In: General Physiology and Biophysics, vol. 37, no. 1
Ladislav Novotny - Leyla Sharaf - Mohammed Abdel-Hamid - Július Brtko
Rok, strany: 2018, 93 - 99
Triorganotins belong to toxic components present predominantly in antifouling paints for marine vessels. Tributyltin/triphenyltin at pico- or nanomolar concentrations in sea water are known to induce an irreversible sexual abnormality in females of over 190 marine species, an "imposex" phenomenon – the superimposition of male genitalia on a female. Moreover, trialkyltins and triaryltins function as potent nuclear retinoid X receptors (RXR) agonists. In mammals, triorganotin compounds induce immunosuppressive, metabolic, reproductive or developmental effects. Toxic effects of triorganotins warrant the need for monitoring of their long-lasting presence in the environment. This study brings novel data on the stability of two triorganotin compounds in artificial sea water model obtained by applying ultra-pressure liquid chromatography (UPLC) and gas chromatography-mass spectrometry (GC-MS) methods. Stability of tributyltin and triphenyltin chlorides was studied for 180 days and the degradation kinetic parameters were obtained. Tributyltin chloride was the less stable with the degradation kinetic parameters Kdeg = 0.00014 day–1 and t1/2 = 4950 days (13.6 years). Kdeg of the more stable triphenyltin chloride was determined to be Kdeg = 0.00006 day–1 with t1/2 = 11550 days (31.6 years). Since similar stability data of triorganotin compounds were not published previously, we report high stability for both tested compounds, which indicates a significant environmental problem when these substances enter sea water and later coastal sediments.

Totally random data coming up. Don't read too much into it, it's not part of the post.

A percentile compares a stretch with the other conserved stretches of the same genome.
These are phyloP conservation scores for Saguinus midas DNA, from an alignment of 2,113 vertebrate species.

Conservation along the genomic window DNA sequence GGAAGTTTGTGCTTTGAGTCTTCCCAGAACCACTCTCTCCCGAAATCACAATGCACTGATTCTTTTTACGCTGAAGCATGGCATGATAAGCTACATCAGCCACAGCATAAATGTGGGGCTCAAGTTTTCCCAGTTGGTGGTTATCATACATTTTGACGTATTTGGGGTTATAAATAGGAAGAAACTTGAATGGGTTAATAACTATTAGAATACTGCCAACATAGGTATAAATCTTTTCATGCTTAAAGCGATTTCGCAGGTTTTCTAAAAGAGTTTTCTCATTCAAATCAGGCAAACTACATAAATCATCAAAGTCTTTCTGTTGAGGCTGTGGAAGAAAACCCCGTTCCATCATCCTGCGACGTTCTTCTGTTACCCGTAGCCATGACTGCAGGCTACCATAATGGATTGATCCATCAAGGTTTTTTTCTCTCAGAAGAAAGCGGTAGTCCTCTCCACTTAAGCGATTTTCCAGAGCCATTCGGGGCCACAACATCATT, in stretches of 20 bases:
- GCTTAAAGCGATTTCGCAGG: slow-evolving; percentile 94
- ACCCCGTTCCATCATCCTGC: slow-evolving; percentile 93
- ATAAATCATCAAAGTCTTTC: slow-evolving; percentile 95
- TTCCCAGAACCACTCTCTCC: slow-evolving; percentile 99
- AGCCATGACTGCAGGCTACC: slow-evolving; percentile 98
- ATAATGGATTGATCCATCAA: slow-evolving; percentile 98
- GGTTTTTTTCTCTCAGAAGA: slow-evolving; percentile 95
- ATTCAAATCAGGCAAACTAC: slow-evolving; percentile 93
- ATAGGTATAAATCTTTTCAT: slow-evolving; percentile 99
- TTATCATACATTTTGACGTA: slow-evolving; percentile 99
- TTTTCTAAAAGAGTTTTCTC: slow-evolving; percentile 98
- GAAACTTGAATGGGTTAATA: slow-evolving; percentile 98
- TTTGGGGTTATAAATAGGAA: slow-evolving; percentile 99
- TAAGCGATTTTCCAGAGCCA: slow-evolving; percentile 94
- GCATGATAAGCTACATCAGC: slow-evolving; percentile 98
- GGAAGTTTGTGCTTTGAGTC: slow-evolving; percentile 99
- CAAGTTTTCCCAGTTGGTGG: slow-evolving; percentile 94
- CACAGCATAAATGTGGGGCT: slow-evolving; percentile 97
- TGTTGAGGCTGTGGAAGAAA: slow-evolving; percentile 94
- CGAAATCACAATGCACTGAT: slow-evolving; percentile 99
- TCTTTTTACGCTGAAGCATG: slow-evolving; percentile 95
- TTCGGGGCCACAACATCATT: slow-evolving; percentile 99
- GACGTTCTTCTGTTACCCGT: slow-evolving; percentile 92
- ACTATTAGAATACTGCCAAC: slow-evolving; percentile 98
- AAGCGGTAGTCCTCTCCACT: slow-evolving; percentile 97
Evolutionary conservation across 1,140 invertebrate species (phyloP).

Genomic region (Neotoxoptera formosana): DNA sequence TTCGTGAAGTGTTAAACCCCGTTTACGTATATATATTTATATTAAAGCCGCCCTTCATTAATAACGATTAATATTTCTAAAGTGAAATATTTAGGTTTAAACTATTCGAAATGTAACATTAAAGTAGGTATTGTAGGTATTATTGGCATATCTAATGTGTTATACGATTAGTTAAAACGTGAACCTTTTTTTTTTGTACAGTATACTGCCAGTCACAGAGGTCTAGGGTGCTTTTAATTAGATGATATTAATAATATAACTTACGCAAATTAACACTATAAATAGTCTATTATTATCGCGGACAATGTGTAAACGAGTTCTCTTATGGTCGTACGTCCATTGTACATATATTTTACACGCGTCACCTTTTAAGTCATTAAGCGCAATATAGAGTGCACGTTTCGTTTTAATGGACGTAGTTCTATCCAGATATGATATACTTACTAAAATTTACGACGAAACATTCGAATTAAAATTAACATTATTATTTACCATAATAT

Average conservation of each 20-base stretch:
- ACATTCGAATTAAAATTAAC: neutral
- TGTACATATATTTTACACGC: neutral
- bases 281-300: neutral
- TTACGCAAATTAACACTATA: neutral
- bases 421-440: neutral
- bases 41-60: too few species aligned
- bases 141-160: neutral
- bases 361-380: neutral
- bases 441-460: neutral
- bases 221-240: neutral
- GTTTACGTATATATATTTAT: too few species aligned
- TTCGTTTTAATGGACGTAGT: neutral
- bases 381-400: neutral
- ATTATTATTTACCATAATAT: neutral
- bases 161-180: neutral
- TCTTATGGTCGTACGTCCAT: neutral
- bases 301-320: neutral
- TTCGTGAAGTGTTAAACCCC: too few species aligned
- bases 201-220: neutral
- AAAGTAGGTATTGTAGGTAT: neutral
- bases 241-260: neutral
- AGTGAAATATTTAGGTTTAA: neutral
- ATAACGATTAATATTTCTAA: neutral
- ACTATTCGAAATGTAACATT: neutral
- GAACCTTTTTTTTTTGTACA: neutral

Novotny, L., Sharaf, L., Abdel-Hamid, M., Brtko, J. 2018. Stability studies of endocrine disrupting tributyltin and triphenyltin compounds in an artificial sea water model. In General Physiology and Biophysics, vol. 37, no.1, pp. 93-99. 0231-5882.
Novotny, L., Sharaf, L., Abdel-Hamid, M., Brtko, J. (2018). Stability studies of endocrine disrupting tributyltin and triphenyltin compounds in an artificial sea water model. General Physiology and Biophysics, 37(1), 93-99. 0231-5882.